Back in 2010, there was nothing misty or water-colored about Marvin Hamlisch striding to the intimate stage of the Venetian Room to rechristen the venerable performance space, and to establish the residency there of Marilyn Levinson’s Bay Area Cabaret series.
A large, physical presence, the composer of “A Chorus Line” was affable, funny, charmingly pragmatic and self-deprecating, and clearly passionate about sharing his music. His unexpected death less than a year ago saddened the entertainment industry.
San Francisco will celebrate the legacy of the composer, maestro and entertainer with a concert Sunday featuring Billy Stritch, Lisa Vroman, Karen Mason, Bobby Conte Thornton and two of Hamlisch’s greatest collaborators: Marilyn and Alan Bergman.
“Working with Marvin was fun,” Alan Bergman says. “It was like playing in a big sandbox. He was full of ideas and amazingly facile at the piano, executing things almost as fast as they popped into his head.”
In more than a half-century of musical collaborating, Bergman and his wife have put their words to the cream of a crop of popular composers — Michel Legrand, Dave Grusin, Henry Mancini — but they returned time and time again to work with Hamlisch.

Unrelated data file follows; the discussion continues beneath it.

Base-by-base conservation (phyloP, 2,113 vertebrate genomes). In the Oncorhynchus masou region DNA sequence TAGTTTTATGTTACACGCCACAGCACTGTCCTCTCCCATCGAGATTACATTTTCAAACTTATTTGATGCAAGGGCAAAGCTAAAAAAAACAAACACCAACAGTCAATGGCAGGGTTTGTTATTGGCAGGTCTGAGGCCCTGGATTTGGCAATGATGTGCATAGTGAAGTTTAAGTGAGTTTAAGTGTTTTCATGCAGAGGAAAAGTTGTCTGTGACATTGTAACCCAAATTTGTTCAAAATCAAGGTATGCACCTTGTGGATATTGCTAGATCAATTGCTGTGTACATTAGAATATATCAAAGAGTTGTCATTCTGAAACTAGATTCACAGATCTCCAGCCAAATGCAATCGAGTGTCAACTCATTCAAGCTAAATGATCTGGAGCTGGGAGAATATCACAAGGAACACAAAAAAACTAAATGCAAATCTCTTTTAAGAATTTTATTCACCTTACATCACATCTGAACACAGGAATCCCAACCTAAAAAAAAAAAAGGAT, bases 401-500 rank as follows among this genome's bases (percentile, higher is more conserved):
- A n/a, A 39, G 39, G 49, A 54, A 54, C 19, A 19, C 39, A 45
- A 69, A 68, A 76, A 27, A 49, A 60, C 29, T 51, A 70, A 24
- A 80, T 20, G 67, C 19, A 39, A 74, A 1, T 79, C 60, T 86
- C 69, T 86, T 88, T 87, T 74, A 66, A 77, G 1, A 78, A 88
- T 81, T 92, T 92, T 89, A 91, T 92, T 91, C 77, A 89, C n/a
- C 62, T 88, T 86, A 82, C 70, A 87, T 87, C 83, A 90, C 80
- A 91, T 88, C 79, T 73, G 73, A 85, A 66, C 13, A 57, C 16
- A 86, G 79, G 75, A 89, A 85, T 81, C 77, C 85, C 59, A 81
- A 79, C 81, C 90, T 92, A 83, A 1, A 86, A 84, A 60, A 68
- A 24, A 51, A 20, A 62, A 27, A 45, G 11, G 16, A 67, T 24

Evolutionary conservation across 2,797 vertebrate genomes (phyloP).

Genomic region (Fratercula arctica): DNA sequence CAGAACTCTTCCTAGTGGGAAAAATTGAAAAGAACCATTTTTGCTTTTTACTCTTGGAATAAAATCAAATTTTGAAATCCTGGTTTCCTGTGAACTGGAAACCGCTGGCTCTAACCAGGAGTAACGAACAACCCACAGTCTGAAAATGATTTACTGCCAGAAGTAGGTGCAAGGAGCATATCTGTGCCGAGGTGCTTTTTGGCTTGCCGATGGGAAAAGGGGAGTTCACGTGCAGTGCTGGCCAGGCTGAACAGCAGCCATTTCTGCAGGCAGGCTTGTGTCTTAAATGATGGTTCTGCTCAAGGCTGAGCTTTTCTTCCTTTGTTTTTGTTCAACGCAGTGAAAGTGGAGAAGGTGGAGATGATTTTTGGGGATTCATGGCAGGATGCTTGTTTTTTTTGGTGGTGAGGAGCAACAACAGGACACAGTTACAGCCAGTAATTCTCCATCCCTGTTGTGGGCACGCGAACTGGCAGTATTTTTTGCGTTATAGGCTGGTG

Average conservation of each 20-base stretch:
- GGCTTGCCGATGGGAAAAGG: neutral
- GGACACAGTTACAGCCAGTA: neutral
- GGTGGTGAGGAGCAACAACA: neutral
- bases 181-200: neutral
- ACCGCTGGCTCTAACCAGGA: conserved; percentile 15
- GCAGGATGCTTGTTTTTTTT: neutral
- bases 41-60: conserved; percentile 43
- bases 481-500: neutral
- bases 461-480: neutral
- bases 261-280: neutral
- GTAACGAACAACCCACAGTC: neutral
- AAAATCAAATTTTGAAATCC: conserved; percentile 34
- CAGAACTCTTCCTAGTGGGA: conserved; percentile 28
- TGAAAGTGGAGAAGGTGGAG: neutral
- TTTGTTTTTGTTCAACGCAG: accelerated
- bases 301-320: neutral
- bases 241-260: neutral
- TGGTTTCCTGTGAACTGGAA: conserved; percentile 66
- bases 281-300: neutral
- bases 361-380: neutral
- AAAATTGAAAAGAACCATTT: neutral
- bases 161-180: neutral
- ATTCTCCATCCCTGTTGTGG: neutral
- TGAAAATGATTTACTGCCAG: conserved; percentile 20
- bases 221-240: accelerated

In addition to the Oscar-winning “The Way We Were,” the trio created songs and scores for films including “Same Time, Next Year” and “Shirley Valentine,” crafted Emmy-honored songs for television and regularly collaborated on theater, concert and recording projects, including several with Barbra Streisand.
“Marvin was the most theatrical,” Bergman says of their many collaborators. “As you know, he had great experience in the theater, like it was his home, and the music he wrote had a dimension of theatricality. I can’t explain that. It’s something that’s abstract, but it’s there.”
Bergman, 87, was stunned at the loss of his colleague, who would have been 69 on Sunday.
“We had seen him two weeks before at a concert in Pasadena that he conducted,” he says. “Oddly enough, the last song that we heard him play was a two-piano version of ‘The Way We Were.’ We saw him afterwards. He was in a wheelchair. He was, well, I don’t know, sanguine about the situation.”
However, the memory most firmly lodged in the corner of Bergman’s mind is one of enthusiasm.
“Marvin was filled with energy — social, musical — and he communicated it to everybody,” Bergman recalls. “He always had a music story or a joke to get over the rough spots in the work. We loved working with him.”
A Gala Birthday Tribute to Marvin Hamlisch